Now, what about the Haunted Mansion? There are many, many myths associated with the classic Magic Kingdom attraction (enough for a whole column on their own!), but one of our favorites has to do with the exterior architecture. If you look carefully, you’ll see recreations of various chess pieces scattered across the roof. Every piece, that is, except the horse. Why? Well, that piece is the Knight, and since it’s always “night” inside the mansion, it was left off. It’s a cute story, but it’s not true…any resemblance between the ornamentations on the roof and a set of chess pieces is pure happenstance.

Oh, and let’s not forget the popular legend that Walt Disney’s face can be seen on one of the singing busts in the graveyard, specifically the one that has fallen over. While that singing specter does bear a passing resemblance to Walt, that’s actually Thurl Ravenscroft.


They Both Have Stories That Sounds Like Myths…But Are Actually True

One of our favorite stories about the Tower of Terror has to do with the backstory, which states that the Tower was struck by lightning on that fateful night in 1939. It turns out that, during construction, the Tower actually WAS struck by lightning in an eerie coincidence! (Some contend that this is also a myth, but there are many videos of the Tower being struck over the years – not surprising since, being 199 feet tall, the Tower has a lightning rod installed on the top. That’s close enough for us!)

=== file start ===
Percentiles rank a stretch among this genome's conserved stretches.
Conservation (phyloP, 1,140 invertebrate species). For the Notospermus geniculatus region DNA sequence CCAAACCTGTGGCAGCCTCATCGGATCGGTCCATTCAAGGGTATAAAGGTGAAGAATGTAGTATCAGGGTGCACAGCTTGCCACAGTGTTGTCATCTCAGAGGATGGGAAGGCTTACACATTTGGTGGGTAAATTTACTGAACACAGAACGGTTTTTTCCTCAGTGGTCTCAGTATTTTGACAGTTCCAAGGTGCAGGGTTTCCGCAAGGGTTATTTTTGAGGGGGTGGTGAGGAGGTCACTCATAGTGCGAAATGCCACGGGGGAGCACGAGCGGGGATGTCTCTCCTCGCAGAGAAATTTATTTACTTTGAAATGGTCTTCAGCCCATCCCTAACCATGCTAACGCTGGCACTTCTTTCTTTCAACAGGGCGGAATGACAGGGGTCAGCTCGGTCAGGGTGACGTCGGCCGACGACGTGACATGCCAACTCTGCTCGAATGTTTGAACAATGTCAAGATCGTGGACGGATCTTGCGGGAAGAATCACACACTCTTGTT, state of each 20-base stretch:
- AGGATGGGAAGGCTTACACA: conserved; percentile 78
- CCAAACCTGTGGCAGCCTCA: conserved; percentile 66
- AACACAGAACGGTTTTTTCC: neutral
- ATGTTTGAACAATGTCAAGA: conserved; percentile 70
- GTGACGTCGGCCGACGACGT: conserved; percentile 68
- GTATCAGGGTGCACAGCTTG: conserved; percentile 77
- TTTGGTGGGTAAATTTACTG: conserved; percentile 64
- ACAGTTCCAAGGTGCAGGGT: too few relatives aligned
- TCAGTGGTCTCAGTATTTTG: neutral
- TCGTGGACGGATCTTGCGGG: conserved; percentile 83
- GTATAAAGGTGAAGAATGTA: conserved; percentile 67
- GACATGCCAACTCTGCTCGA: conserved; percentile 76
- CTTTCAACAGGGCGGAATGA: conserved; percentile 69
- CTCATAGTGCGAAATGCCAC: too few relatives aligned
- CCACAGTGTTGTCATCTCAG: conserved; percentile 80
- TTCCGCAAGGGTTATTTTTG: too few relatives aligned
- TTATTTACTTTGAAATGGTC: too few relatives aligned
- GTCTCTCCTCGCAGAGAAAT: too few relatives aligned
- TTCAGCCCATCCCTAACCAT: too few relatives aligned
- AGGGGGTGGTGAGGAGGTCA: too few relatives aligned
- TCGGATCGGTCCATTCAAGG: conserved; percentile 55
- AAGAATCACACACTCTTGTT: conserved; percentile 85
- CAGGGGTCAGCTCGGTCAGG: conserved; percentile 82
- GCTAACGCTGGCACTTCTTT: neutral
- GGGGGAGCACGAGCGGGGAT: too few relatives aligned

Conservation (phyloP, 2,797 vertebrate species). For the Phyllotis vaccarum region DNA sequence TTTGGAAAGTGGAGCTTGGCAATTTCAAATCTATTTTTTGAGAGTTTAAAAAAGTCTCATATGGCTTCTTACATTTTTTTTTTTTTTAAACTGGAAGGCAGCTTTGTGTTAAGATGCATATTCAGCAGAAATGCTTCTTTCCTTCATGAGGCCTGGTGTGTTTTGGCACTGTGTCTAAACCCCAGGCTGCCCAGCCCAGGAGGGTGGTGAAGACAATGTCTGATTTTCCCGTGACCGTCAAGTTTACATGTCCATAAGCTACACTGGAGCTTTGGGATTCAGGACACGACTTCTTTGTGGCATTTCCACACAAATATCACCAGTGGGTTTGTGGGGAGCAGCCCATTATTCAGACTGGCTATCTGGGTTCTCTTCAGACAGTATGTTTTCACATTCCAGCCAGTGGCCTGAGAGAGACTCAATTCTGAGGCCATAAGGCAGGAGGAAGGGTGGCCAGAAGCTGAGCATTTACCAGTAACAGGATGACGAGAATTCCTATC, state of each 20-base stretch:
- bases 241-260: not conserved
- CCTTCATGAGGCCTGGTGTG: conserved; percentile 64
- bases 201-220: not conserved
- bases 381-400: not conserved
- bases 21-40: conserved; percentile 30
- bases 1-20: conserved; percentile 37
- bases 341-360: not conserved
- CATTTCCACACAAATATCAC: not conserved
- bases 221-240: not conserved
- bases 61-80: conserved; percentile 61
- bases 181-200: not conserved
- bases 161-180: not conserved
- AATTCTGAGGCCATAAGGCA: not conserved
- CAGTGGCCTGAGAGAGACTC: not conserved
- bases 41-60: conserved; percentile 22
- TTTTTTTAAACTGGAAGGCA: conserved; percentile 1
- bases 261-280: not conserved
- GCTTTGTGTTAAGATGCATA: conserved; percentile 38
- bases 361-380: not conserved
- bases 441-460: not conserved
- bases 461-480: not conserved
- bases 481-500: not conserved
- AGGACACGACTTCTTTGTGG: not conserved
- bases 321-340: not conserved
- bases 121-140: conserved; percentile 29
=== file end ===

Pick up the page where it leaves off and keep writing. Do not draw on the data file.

One of the early myths of the Haunted Mansion had to do with the Bride’s Ring you could once find at the exit. This originally WAS a myth…the ring in question was simply the remnants of a post that had been removed. But the story became so persistent that when the new interactive queue was added, an actual ring was embedded into the ground by the Imagineers! Seek it out at your peril…


They Both Share a Fun Secret…While You Wait

The Tower of Terror and the Haunted Mansion are both incredibly popular attractions. To this day, the Tower of Terror remains one of the most popular attractions in Hollywood Studios. But every once in a while, the stars will align, and you’ll find there isn’t much of a wait at all. (Oh, how we love those times!). In a bit of Imagineering whimsy, the Wait Time signs for both attractions will post an ominous stand-by time of 13 minutes.


They Both Have Incredibly Immersive Queues

The Haunted Mansion was one of the first Walt Disney World attractions to be updated with an interactive queue, and it remains one of the most delightfully immersive queues in the Magic Kingdom. You can solve the Dread family murder mystery by examining the five busts as you enter, or play your own virtual instruments at the Ravenscroft organ. The legendary tombstones continue to creep out the unwary Guest, especially when they happen upon the gravestone of Madame Leota (it’s fun to watch the expressions on the faces of first-timers who don’t know those eyes are about to blink!). The post-show queue, if you want to call it that, also has its fair share of surprises, from the punning names on the mausoleum to the statue of Mr. Toad in the back of the Pet Cemetery.